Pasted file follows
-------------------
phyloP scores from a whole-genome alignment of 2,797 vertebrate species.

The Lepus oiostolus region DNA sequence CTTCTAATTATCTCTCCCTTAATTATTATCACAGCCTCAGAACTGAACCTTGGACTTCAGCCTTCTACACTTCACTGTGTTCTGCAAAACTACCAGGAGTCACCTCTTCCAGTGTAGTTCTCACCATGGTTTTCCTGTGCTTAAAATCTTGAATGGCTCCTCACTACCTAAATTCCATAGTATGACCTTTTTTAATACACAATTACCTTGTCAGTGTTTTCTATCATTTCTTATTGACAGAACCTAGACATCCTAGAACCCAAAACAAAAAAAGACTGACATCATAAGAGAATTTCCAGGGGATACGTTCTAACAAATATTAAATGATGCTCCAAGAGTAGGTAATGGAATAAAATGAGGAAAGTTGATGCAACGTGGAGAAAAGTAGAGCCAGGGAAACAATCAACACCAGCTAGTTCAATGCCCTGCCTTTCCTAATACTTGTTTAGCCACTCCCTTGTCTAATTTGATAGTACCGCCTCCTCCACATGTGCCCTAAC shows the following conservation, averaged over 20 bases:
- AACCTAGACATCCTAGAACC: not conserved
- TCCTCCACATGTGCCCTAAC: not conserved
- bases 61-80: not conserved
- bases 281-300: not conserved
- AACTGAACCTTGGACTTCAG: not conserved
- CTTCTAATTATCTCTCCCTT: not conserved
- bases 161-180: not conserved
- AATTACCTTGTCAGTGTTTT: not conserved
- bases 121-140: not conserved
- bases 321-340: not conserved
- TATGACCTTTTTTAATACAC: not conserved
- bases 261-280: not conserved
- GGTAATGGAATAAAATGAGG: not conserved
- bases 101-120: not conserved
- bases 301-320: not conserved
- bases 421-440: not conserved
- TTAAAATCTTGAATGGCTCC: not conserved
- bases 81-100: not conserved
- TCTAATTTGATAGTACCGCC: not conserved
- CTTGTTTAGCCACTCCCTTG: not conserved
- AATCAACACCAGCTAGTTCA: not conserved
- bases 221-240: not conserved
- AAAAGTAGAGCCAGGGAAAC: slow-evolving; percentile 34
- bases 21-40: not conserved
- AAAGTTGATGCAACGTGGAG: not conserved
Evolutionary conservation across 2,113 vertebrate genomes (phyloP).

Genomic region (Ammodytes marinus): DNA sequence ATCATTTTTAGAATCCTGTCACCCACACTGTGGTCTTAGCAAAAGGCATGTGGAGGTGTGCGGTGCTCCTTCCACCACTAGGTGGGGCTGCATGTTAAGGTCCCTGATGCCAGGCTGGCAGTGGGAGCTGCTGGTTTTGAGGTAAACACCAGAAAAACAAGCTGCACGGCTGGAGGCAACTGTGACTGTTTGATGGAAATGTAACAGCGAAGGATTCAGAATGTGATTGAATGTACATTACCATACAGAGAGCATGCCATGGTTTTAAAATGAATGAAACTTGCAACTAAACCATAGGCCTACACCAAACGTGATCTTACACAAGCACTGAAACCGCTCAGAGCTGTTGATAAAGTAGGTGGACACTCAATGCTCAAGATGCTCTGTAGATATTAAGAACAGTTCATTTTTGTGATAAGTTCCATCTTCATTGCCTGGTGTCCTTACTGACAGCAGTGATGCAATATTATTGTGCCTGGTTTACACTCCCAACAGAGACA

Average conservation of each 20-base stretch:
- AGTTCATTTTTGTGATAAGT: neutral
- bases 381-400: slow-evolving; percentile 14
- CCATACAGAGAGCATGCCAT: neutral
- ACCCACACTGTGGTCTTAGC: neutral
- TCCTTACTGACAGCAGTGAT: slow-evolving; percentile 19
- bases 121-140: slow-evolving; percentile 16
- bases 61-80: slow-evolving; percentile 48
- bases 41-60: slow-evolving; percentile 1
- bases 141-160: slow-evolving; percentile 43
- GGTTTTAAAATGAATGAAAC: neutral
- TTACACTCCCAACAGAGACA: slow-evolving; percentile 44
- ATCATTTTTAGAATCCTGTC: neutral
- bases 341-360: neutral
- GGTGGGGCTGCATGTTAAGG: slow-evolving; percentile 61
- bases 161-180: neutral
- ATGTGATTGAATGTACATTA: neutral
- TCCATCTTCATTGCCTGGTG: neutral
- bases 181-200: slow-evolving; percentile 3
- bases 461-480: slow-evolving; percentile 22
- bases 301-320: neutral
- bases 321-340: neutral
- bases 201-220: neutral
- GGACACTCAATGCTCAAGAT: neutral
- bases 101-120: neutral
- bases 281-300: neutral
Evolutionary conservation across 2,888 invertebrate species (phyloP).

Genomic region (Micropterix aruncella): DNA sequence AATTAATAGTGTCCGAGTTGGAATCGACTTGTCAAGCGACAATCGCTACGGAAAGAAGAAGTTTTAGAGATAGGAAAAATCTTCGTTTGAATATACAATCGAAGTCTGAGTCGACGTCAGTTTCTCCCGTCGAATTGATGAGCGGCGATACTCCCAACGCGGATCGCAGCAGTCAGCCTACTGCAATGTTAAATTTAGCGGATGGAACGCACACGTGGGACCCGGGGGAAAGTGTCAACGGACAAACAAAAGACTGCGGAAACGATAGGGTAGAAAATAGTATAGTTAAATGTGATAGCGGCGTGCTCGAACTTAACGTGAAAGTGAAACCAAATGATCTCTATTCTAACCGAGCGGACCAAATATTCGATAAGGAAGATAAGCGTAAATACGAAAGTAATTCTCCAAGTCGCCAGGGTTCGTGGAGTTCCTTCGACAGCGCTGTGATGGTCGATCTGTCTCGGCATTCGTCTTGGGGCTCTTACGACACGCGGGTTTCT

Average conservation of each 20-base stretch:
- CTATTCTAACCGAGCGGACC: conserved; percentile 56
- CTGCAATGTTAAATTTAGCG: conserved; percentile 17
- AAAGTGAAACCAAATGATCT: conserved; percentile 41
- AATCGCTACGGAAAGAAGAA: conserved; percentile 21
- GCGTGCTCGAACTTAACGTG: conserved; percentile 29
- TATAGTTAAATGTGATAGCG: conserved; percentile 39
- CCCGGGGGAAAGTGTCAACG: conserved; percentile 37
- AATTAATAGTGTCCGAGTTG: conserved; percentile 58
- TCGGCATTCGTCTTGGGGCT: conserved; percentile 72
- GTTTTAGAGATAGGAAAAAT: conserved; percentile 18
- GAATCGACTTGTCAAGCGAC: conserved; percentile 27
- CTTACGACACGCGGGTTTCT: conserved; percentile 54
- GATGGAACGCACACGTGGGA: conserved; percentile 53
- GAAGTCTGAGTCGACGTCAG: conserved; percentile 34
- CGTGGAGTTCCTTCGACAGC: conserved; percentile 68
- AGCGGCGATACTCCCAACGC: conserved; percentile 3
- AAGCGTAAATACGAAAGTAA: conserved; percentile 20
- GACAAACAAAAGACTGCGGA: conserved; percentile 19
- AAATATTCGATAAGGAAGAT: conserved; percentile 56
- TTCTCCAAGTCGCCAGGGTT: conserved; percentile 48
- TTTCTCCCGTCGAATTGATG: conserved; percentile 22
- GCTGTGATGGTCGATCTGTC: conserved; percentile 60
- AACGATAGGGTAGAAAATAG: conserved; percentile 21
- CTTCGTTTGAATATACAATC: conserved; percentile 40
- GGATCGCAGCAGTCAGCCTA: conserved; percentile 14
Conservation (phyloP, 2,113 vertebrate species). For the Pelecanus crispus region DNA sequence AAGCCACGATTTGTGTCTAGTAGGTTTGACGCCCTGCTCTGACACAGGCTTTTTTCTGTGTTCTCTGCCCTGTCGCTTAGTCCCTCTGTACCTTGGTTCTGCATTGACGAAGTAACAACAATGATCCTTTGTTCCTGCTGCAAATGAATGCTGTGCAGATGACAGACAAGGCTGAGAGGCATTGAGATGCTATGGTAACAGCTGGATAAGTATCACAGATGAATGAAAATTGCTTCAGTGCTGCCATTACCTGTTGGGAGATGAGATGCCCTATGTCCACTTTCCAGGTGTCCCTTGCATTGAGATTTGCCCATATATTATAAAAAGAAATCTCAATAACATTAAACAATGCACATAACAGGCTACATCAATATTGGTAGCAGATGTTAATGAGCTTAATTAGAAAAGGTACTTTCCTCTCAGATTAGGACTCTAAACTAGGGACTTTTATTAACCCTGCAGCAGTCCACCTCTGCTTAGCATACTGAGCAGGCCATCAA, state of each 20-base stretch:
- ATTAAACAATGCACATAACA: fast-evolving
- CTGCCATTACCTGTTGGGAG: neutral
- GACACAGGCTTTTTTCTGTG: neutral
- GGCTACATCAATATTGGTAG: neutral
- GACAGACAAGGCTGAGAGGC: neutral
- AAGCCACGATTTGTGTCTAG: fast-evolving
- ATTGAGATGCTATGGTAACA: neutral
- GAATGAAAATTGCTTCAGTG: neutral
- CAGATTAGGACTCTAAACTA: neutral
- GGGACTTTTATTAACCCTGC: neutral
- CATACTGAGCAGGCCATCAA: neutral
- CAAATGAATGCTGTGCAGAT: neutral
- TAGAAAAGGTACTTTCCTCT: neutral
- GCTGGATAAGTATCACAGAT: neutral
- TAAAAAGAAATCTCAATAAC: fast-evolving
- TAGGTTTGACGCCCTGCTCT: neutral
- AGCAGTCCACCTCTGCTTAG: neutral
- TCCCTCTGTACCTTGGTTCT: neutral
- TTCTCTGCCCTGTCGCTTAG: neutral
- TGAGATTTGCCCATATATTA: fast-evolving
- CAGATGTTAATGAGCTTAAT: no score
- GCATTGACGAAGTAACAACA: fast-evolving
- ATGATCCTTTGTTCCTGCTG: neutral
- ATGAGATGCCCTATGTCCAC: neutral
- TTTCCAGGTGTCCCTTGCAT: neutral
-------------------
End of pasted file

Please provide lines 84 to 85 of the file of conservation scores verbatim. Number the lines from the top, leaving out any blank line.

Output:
Conservation (phyloP, 2,113 vertebrate species). For the Pelecanus crispus region DNA sequence AAGCCACGATTTGTGTCTAGTAGGTTTGACGCCCTGCTCTGACACAGGCTTTTTTCTGTGTTCTCTGCCCTGTCGCTTAGTCCCTCTGTACCTTGGTTCTGCATTGACGAAGTAACAACAATGATCCTTTGTTCCTGCTGCAAATGAATGCTGTGCAGATGACAGACAAGGCTGAGAGGCATTGAGATGCTATGGTAACAGCTGGATAAGTATCACAGATGAATGAAAATTGCTTCAGTGCTGCCATTACCTGTTGGGAGATGAGATGCCCTATGTCCACTTTCCAGGTGTCCCTTGCATTGAGATTTGCCCATATATTATAAAAAGAAATCTCAATAACATTAAACAATGCACATAACAGGCTACATCAATATTGGTAGCAGATGTTAATGAGCTTAATTAGAAAAGGTACTTTCCTCTCAGATTAGGACTCTAAACTAGGGACTTTTATTAACCCTGCAGCAGTCCACCTCTGCTTAGCATACTGAGCAGGCCATCAA, state of each 20-base stretch:
- ATTAAACAATGCACATAACA: fast-evolving